– BobC
    Jan 6, 2015 at 14:47
  • Combining both of these answers indicates a good path forward: Unify all identities other than my current work identity. I really only care about my current employer vs "everything else". And at some point, as I think more about these answers and comments, I may not even care about that.
    – BobC
    Jan 6, 2015 at 14:59


Imagine you provide a client with a link to the account you created for yourself when working on their project. They see only Q&A related to their stuff, along with a high reputation.

If that was all, that might not be an issue.

But when you ask and answer questions, and people click through to your user profile there will be something huge missing - why does an account with a handful of posts and upvotes on those posts have a high reputation? What's going on here?

What you are asking is for Stack Exchange to put a one-way street between you and everyone else. You want multiple accounts, all which "pay" into your main account, and all which show the reputation of the main account, but none of which show anyone your entire works. You are able to mask your true identity, while still holding the power that your combined reputation provides you.

Unfortunately you have not shown how this would benefit the community. From my perspective, it would actually harm the community.

As such, you're going to have to argue the benefits that this brings to the Stack Exchange community. The benefits to yourself are not a compelling reason to change the site.

  • I suppose an implicit part of my question is to tease out the actual intent and context of "reputation" on SE sites. While other sites have reputation-like systems, the one on the tech SE sites has the most relevance in the community.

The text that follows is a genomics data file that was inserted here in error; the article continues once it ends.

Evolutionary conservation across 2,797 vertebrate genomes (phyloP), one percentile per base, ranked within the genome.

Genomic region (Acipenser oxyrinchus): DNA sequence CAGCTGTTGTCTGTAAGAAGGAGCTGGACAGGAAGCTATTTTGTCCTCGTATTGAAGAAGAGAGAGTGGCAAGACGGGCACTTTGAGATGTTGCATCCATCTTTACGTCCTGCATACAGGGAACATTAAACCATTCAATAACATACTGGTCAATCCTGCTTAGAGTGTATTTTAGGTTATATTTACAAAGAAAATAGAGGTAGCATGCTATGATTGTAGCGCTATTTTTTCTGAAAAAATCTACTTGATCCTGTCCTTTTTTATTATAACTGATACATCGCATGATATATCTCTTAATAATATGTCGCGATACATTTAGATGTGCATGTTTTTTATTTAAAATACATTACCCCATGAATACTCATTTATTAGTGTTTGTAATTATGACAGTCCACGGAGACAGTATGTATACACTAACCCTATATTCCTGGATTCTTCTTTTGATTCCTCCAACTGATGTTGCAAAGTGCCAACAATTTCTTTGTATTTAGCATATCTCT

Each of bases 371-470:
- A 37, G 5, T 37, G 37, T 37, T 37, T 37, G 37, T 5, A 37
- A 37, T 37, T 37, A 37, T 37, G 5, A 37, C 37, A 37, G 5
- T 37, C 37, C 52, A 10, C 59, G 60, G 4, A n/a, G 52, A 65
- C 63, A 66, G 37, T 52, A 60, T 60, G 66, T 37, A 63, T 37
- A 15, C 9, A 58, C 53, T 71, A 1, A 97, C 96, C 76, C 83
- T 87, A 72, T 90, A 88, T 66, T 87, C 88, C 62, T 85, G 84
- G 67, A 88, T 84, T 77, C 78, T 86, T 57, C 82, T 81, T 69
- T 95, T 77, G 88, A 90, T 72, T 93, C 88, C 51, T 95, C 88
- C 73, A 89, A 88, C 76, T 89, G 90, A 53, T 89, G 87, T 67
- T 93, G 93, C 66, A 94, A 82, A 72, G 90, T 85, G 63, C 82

– BobC
    Jan 6, 2015 at 14:28
  • An underlying issue is a desire to separate/unify "who I am" (identity) from "what I do" (actions under various kinds sponsorship). What I understand from what you said is that from within SE they are the same thing, and there may be little reason to tease that apart for external parties (who likely don't ask or answer questions). I certainly understand that perspective!
    – BobC
    Jan 6, 2015 at 14:32
  • @BobC Regarding reputation, you might find some useful answers here: meta.stackexchange.com/a/7238/2915 and here: meta.stackexchange.com/a/123919/2915
    – Pollyanna
    Jan 6, 2015 at 14:33
  • While I can understand your desire to separate your identity from what you do. However from the community's perspective it's not fair to treat your masked persona with the respect due your unknown/hidden true identity's reputation. You can either wear the mask, and accept the low station you've donned, or you can openly embrace your true identity. en.wikipedia.org/wiki/You_can%27t_have_your_cake_and_eat_it It goes against the open and transparent nature of the community.
    – Pollyanna
    Jan 6, 2015 at 14:42
  • Agreed. I have shared my home identity (mainly during interviews) to show what "else" I've done (and my SO reputation). This question was motivated by my desire to look a bit deeper at this issue, to gain perspective. Which you have so eloquently provided!
    – BobC
    Jan 6, 2015 at 14:52
  • So, while this answer is the most informative, I must select the other because it describes the action I'll take (unify at least some of my multiple identities).
    – BobC
    Jan 6, 2015 at 14:55